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Analysis and Mitigation of the Impact of Process Variations on 3D Microarchitectures

Tuesday December 4, 2007
Hamerschlag Hall D-210
4:30 pm

Siddharth Garg
Carnegie Mellon University

Three-dimensional (3D) die-stacking technology is an emerging solution to the increasing interconnect delay problems that arise in deep sub-micron manufacturing processes. While the static performance benefits of moving to a 3D design style have been extensively studied before, the impact of process variations on 3D designs has not been investigated. In this talk, we propose a micro-architecture level model to analyze the impact of process variations on the maximum frequency of 3D designs, and show that process variations can lead to larger performance degradation for 3D designs as compared to their conventional 2D counterparts.

To regain some of the performance lost to process variations, we also propose a performance-driven die-level 3D integration strategy that maximizes the number of manufactured 3D systems that meet a specified performance constraint. The advantages of the proposed strategy are investigated for the case of application-specific and general-purpose multi-processor systems.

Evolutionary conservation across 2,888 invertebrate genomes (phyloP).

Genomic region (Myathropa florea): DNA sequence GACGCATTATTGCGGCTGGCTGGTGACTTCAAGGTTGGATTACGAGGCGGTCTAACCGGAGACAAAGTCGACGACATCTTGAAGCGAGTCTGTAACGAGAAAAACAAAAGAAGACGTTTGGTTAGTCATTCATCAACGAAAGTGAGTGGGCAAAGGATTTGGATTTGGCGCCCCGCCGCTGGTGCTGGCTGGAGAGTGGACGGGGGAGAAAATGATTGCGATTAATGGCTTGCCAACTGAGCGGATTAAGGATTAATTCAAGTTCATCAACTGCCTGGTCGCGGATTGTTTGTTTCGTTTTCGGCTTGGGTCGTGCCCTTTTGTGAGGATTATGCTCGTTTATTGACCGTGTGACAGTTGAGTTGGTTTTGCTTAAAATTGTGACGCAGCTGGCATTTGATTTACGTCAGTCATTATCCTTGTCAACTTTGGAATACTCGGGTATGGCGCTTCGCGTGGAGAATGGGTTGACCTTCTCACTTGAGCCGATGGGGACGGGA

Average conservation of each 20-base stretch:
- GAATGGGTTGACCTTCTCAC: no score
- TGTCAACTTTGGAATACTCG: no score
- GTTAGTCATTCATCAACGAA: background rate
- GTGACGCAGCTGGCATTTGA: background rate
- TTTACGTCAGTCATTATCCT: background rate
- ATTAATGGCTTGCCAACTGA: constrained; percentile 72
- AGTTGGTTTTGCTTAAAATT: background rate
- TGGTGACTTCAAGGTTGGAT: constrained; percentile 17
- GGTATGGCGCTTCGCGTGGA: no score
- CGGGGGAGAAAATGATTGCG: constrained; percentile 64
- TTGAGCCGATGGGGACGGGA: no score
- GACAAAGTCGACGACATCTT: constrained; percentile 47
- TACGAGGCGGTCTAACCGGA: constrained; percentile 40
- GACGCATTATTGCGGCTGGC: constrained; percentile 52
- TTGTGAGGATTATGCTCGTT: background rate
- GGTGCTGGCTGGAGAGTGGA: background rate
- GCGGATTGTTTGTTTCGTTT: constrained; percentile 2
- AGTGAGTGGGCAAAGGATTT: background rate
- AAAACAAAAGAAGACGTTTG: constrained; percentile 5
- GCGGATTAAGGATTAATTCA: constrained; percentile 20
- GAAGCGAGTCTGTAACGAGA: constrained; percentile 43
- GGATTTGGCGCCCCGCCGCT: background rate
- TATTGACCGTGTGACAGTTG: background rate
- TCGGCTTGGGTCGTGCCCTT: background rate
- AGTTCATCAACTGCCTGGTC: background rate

Siddharth is a Ph.D. candidate in the Department of Electrical and Computer Engineering, where he is advised by Prof. Diana Marculescu. He received a B.Tech. in Electrical Engineering from the Indian Institute of Technology (Madras) in 2004, and an MS in Electrical Engineering from Stanford University in 2005. His research interests include variability- and reliability-aware design methodologies. He enjoys referring to himself in the third person.


Department of Electrical and Computer EngineeringCarnegie Mellon UniversitySchool of Computer Science